parseInt and Radix

By  on  

Everyone knows that the parseInt function within JavaScript turns your decimal number or string into a rounded integer.  parseInt turns 10.937 into 10, 0.2 into 0, and "someValue" into NaN.  If you use parseInt without a radix, however, you'll receive a warning that no radix has been provided.  In most cases, the radix you want to use is 10:

parseInt(10.83, 10); // 10, no warning
parseInt(.83, 10); // 0, no warning

parseInt(0.8); // 8, unintended result
parseInt(0.8, 10); // 0, intended result

Using a 10 radix means the number is parsed with a base 10 and thus turns the number into the integer you're expecting, without the annoying warning.  The radix is important if you're need to guarantee accuracy with variable input (basic number, binary, etc.).  For best results, always use a radix of 10!

Recent Features

  • By
    Create Namespaced Classes with MooTools

    MooTools has always gotten a bit of grief for not inherently using and standardizing namespaced-based JavaScript classes like the Dojo Toolkit does.  Many developers create their classes as globals which is generally frowned up.  I mostly disagree with that stance, but each to their own.  In any event...

  • By
    5 Ways that CSS and JavaScript Interact That You May Not Know About

    CSS and JavaScript:  the lines seemingly get blurred by each browser release.  They have always done a very different job but in the end they are both front-end technologies so they need do need to work closely.  We have our .js files and our .css, but...

Incredible Demos

  • By
    Drag and Drop MooTools File Uploads

    Honesty hour confession:  file uploading within the web browser sucks.  It just does.  Like the ugly SELECT element, the file input is almost unstylable and looks different on different platforms.  Add to those criticism the fact that we're all used to drag and drop operations...

  • By
    CSS Fixed Positioning

    When you want to keep an element in the same spot in the viewport no matter where on the page the user is, CSS's fixed-positioning functionality is what you need. The CSS Above we set our element 2% from both the top and right hand side of the...

Discussion

  1. Nice!!!@

  2. whoever

    It’s especially important when you convert strings like ‘010’ for instance :).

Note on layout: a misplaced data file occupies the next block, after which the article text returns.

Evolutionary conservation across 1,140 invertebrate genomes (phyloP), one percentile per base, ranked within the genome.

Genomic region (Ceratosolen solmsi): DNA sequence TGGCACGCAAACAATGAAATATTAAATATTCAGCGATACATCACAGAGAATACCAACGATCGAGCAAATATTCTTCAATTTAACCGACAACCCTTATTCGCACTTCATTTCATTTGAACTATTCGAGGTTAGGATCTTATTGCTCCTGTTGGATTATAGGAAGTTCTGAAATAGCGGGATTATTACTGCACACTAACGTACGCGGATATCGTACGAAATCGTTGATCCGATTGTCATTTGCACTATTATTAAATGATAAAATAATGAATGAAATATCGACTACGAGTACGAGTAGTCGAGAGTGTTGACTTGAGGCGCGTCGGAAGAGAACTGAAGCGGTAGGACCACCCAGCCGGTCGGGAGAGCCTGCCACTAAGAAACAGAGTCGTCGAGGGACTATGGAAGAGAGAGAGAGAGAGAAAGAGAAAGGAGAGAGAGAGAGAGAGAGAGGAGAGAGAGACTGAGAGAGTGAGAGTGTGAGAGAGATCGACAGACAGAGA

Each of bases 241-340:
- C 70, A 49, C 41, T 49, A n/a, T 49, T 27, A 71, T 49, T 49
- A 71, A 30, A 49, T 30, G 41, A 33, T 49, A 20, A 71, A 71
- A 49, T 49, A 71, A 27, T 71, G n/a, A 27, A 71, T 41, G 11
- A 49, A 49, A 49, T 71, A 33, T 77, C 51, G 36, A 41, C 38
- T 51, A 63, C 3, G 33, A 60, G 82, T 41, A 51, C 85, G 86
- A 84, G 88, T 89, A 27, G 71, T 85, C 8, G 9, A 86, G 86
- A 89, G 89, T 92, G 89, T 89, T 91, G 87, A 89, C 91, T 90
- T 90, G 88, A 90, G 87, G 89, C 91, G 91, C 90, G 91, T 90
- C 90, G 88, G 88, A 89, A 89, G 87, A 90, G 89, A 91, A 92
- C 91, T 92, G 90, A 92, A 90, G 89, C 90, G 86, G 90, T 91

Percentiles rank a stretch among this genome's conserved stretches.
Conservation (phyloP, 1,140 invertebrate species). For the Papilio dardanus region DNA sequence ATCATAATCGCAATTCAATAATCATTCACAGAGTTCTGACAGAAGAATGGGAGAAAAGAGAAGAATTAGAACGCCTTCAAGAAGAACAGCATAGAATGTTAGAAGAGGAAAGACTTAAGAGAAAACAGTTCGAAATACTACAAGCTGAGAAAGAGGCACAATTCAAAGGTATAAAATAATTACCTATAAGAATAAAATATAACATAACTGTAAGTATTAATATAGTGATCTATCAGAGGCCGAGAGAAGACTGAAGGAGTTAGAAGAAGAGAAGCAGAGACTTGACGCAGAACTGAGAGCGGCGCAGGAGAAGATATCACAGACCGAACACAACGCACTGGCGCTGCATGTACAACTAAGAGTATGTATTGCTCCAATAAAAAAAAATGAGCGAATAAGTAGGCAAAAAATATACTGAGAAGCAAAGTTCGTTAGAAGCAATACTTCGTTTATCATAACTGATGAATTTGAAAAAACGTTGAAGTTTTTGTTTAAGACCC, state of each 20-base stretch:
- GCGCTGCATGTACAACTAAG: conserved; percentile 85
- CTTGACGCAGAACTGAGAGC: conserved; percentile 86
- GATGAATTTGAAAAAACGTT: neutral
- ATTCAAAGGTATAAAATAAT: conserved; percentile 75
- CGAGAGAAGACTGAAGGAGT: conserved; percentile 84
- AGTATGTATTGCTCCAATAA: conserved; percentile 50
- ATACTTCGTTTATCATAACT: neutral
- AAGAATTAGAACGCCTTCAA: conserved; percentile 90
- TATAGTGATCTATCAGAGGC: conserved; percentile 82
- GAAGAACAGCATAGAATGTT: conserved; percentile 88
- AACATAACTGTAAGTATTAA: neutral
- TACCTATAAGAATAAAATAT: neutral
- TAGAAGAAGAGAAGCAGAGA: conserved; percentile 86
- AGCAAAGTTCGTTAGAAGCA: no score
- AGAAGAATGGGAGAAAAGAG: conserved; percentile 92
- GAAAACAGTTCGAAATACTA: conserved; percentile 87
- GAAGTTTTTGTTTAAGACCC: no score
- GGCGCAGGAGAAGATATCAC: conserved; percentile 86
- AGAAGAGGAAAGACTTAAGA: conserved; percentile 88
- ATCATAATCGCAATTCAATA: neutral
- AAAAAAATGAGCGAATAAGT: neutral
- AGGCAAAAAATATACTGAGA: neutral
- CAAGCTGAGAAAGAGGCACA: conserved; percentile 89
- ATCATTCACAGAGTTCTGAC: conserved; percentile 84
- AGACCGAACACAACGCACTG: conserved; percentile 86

3. MaxArt

    It may be that I rarely use parseInt, but where’s this warning you’re talking about?
    I can’t see it in the console.

  4. xadet

    @MaxArt jshint and jslint display the warnings, not the console.

    • MaxArt

      Aahh, JSLint, ok.
      Maybe that’s because it’s an instrument of the Devil.

  5. “Everyone knows that the parseInt function within JavaScript turns your decimal number into a rounded integer”
    In reality parseInt turns your strings into rounded integers. I think decimals are cast to strings and then integers when calling this function. To turn decimals into integers there are Math.round / Math.ceil / Math.floor

    Also, parseInt(0.8) returns 0 in the latest Chrome and Firefox.

    All these quick beginners code tips you have been posting lately… is that because of lack of sleep / time due to fatherhood?

  6. parseInt will turn “someValue” to NaN, not 0

  7. Om Shankar

    Nice catch.
    However, I didn’t expect it on your site, as this is a very basic thing put in “Number” sections of many JS Primer Books

  8. A minor point: 10.937 to 10 is not rounding. Perhaps you meant “whole number” not “rounded number”?

  9. 新設する原案もまとめた プラダ 財布 公式。

  10. e cigarette… e cigarette, electronic cigarette review, best electronic cigarette e cig! e cig! electronic cigarette! e cigarettes ecig! e cigarette electronic cigarettes… electronic cigarette reviews? e cigarette electronic cigarette reviews best electronic cigarette. electronic cigarette reviews electronic cigarette… electronic cigarettes best electronic cigarette,

  11. Peter Ho

    I tried on IE10, firefox and chrome, I don’t see the problem. parseInt(“0.8”) returns 0.

  12. Peter : jsLint say “Missing radix parameter” if you don’t set it

  13. The radix is really annoying. If I know the string it an int (from the GUI, say), I just use parseFloat(str).

Wrap your code in <pre class="{language}"></pre> tags, link to a GitHub gist, JSFiddle fiddle, or CodePen pen to embed!